I planned to focus on war, but still pick up some religion & plenty of city states along the way too. That proved to be far more difficult then I expected. It was relatively easy to get a religion in my first two games, so I built one or two shrines and just figured it'd come in time. I was well on my way to that 200 faith I needed to grab a Great Prophet (and thus a religion) when I realized, oh crap, all religions were already founded. Yikes! I missed my chance! Damn. It ended up being a tough lesson that yea, in this game you do need to prioritize. You can't have everything (or at least you need to be smarter about it). I choose military and thus was left out in the cold when it came to religion.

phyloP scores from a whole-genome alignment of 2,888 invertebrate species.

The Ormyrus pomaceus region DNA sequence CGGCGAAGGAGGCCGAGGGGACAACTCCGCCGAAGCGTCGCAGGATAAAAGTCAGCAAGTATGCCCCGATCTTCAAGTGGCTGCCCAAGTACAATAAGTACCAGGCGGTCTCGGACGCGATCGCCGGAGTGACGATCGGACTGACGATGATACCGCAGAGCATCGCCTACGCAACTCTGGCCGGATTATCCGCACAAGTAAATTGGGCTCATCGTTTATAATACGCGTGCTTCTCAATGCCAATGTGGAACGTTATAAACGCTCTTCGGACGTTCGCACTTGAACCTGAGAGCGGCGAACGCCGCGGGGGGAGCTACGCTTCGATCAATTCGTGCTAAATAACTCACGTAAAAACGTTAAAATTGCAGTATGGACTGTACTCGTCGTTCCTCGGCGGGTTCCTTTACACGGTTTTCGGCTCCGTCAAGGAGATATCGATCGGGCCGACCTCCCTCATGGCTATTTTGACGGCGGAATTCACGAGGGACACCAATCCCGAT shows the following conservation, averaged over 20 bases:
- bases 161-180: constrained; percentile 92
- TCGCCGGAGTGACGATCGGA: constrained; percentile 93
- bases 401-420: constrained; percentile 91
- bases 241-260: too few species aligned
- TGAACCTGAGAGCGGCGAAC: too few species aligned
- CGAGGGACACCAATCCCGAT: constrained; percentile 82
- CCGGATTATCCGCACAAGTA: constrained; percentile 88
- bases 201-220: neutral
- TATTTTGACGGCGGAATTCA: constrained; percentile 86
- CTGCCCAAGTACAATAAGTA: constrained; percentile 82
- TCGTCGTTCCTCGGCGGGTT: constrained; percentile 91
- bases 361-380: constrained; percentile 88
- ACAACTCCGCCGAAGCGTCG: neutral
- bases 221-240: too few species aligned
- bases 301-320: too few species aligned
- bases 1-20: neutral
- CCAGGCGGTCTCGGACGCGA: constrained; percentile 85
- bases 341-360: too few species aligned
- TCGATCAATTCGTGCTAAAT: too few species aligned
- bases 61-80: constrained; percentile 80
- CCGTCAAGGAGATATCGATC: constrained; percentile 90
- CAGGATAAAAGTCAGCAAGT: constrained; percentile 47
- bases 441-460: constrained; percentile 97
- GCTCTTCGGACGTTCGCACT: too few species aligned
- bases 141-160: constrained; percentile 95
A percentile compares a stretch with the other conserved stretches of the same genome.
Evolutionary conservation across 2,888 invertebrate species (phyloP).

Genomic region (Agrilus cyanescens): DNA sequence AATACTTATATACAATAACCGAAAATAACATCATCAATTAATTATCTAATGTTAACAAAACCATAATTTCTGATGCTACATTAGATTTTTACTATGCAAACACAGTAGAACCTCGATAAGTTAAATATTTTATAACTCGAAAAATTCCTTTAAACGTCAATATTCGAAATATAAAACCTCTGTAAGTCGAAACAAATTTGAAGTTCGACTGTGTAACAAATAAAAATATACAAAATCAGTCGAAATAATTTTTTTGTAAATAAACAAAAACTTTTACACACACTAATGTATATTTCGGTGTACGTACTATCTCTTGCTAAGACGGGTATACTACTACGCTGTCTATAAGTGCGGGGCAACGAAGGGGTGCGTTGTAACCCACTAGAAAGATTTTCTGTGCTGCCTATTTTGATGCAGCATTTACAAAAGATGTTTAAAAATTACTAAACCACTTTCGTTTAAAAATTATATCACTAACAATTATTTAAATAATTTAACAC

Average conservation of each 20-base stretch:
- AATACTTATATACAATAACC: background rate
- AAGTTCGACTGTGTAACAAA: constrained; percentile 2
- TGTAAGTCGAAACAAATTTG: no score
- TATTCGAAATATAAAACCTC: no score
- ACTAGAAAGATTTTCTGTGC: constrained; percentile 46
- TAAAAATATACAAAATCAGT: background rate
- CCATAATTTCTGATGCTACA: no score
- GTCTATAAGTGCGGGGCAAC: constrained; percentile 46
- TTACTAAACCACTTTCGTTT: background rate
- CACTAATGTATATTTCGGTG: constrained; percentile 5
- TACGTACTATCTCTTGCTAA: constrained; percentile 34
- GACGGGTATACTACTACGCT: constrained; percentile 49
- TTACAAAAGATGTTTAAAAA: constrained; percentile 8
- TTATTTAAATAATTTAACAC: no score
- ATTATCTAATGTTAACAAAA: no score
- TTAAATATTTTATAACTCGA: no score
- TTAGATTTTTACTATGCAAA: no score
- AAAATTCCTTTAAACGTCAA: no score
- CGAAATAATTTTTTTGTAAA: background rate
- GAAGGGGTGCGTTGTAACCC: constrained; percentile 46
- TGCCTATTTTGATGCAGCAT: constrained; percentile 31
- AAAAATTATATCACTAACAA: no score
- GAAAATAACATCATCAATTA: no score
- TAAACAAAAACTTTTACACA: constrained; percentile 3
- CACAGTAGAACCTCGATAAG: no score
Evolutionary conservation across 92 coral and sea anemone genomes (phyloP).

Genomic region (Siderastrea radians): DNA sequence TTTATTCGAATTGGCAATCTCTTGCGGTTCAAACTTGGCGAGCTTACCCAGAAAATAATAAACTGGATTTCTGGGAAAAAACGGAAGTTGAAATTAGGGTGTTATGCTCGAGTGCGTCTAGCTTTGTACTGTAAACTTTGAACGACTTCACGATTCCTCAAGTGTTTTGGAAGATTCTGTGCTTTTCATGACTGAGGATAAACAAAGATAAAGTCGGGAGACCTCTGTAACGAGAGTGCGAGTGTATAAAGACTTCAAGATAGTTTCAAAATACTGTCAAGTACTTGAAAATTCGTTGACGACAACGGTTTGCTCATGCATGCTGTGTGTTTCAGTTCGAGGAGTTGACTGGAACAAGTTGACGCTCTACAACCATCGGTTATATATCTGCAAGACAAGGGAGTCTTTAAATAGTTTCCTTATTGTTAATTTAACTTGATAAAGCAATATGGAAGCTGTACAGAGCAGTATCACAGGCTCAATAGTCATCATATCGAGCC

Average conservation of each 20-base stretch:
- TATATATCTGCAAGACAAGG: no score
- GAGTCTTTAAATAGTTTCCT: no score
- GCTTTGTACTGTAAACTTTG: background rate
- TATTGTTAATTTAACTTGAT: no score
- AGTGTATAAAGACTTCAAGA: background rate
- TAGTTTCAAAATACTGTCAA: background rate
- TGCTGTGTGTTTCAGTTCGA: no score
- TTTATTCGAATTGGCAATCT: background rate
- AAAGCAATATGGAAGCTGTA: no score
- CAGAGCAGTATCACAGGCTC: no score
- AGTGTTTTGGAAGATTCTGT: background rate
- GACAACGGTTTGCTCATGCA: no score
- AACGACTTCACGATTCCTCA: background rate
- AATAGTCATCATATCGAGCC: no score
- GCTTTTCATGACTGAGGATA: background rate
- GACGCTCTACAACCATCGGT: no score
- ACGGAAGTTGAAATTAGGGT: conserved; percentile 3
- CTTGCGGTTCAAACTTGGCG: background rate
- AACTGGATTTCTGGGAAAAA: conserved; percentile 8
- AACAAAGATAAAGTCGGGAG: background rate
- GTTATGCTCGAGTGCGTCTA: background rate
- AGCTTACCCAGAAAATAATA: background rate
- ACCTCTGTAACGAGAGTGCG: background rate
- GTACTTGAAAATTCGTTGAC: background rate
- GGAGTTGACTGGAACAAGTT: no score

Religion still existed though, and various ones spread to all my cities. I didn't think much of it, but later on I realized that I was getting some religious benefits. I could use faith to buy pagodas in some of my cities, in other cities I could buy mosques. Oh cool, cities with a religion in it benefit from that religion's beliefs whether you founded it or not. Fantastic! I went to the Religion Overview screen to check out all the bonuses the three or four different religions were giving me. Once again I was confronted with Civ5's terrible information problem. The screen listed all the beliefs of the various religions whose founder was still alive. Since I had been busy destroying civs all game three of the religions I had in my cities (and whose bonuses I was benefiting from) weren't listed. What? If those religions are still around, and their beliefs can still be taken advantage of, why does the game just erase all information about them? Very frustrating.